The hospital in Yei town—run by the nongovernmental Norwegian People’s Aid and marked with a large and conspicuous red cross on its roof—was also a particular target of Antonov bombing attacks in 1999. Yei was bombed on 15 different occasions during the year, and a total of 138 bombs were dropped.  Ten people were known to have been killed, more were wounded, a number of civilian houses were destroyed, the hospital infrastructure was seriously damaged, and the facilities of two other humanitarian organizations were destroyed or damaged (the UN water facility was targeted in one of these attacks).  A measure of the inaccuracy of the Antonov bombing is the fact that more than half the attacks did not cause casualties or damage, the bombs fell so wide of their targets.  Again, such inaccuracy strongly suggests that the tight bombing radius for the bombing of the MSF hospital in Frandala was created by jet attack aircraft such as the Sukhoi-24, already implicated in the Mother of Mercy Hospital in Gidel.

Although little considered, the data for these attacks are in many cases available.  I provide below links to specific sections of my monograph analyzing aerial attacks throughout greater Sudan ("They Bombed Everything that Moved": Aerial Military Attacks on Civilians and Humanitarians in Sudan, 1999 – 2014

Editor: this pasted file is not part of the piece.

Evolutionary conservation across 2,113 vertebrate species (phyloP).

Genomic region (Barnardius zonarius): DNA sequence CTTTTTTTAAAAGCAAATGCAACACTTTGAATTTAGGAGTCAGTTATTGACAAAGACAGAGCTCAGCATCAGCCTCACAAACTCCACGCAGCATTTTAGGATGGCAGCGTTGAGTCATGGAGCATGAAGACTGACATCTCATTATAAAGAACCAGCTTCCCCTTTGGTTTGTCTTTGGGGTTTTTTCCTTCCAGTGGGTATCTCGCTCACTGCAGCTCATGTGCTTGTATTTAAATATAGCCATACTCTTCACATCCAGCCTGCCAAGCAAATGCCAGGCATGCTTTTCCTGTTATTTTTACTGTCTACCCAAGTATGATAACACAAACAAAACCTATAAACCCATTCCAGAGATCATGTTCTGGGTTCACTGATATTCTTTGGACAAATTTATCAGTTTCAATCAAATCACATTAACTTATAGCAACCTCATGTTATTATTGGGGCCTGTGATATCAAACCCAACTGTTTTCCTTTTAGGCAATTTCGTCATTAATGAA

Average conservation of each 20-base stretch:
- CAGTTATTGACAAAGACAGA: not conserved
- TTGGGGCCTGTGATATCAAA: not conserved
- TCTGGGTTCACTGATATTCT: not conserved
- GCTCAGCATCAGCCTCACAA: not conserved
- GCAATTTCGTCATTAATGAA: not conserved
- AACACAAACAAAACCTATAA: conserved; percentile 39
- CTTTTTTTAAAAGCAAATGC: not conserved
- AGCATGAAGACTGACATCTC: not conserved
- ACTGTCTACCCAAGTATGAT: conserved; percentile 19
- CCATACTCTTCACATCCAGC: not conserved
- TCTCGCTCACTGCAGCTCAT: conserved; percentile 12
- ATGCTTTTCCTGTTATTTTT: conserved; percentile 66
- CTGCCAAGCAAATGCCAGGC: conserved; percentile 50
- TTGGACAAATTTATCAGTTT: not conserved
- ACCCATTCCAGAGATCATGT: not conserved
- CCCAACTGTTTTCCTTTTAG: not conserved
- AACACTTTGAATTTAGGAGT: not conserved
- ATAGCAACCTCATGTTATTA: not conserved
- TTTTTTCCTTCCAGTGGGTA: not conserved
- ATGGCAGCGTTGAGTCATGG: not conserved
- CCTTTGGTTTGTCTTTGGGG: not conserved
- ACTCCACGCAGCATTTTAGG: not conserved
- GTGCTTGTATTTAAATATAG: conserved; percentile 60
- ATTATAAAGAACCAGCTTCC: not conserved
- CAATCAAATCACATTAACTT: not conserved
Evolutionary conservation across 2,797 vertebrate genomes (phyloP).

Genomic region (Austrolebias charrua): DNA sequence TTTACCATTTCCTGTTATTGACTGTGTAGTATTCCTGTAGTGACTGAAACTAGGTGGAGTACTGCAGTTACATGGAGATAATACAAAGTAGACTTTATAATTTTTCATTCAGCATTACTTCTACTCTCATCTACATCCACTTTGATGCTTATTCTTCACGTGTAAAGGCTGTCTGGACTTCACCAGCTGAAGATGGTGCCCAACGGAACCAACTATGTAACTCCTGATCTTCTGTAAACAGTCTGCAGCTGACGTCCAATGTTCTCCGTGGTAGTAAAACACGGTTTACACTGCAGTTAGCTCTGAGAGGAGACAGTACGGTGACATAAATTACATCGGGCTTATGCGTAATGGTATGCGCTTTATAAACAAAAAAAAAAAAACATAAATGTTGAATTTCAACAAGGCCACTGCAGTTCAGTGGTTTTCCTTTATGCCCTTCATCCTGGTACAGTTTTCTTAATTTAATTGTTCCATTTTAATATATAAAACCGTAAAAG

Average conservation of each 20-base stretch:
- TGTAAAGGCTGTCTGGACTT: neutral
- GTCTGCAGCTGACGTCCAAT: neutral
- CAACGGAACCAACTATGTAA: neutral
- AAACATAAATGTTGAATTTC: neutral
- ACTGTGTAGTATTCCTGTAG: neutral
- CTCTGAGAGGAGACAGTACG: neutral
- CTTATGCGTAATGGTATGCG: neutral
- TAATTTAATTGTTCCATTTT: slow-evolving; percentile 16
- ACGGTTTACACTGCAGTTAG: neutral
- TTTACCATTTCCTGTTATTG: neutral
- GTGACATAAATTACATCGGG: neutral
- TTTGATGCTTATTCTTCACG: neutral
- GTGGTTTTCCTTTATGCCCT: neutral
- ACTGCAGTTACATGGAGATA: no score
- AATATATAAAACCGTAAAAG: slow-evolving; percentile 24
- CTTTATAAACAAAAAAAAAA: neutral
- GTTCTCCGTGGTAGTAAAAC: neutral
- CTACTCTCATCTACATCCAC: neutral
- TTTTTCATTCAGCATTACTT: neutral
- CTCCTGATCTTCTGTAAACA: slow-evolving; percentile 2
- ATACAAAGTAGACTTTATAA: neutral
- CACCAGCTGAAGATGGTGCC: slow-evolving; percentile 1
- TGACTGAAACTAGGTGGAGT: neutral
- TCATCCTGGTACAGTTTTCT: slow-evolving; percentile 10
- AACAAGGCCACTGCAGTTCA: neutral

[a]  Introduction and overview, including language from the Rome Statute making abundantly clear that these aerial attacks, in aggregate, constitute crimes against humanity

[b]  Year-by-year synoptic history of aerial attacks throughout greater Sudan, including South Sudan, Darfur, South Kordofan, Blue Nile, and eastern Sudan.  A number of the bombing attacks on South Sudan occurred after Khartoum had signed the 2005 Comprehensive Peace Agreement:

[c]  Lengthy bibliography (30pp.) of news wire reports of individual incidents that define the history of this grim military strategy:

For those interested in the data spreadsheet and updates recording more than 2,000 confirmed aerial attacks on civilians and humanitarians, see the complete report at:

When will there be an appropriate response to these continuing war crimes, in aggregate crimes against humanity?

I began writing about the bombing of civilians and humanitarians in South Sudan in 1999; several early publications could not have been more explicit about the very same realities we are witnessing now, fifteen years later.  It is the continuity of such savagery that gives Khartoum's bombing campaigns their unique status.

•  “An Ultimatum to Sudan on the Bombing of Civilian Hospitals,” The Ottawa Citizen, October 7, 1999

•  “Ending Schoolyard Violence—In Sudan,” The Catholic New Times (Toronto), April 30, 2000

•  “A UN Seat for Genocide,” The Washington Post, August 15, 2000

The latter piece, read by people with a great deal of power in shaping U.S. foreign policy, included the following summary account:

Nominally Khartoum is the “government” of Sudan. What Khartoum really governs are the country’s military resources—and the choices of civilian targets. Their favorites are undefended villages, schools, hospitals, herds of cattle, refugee centers and emergency feeding stations. One attack on a school in the Nuba region killed 14 young children as they began their English lesson book, “Read With Us."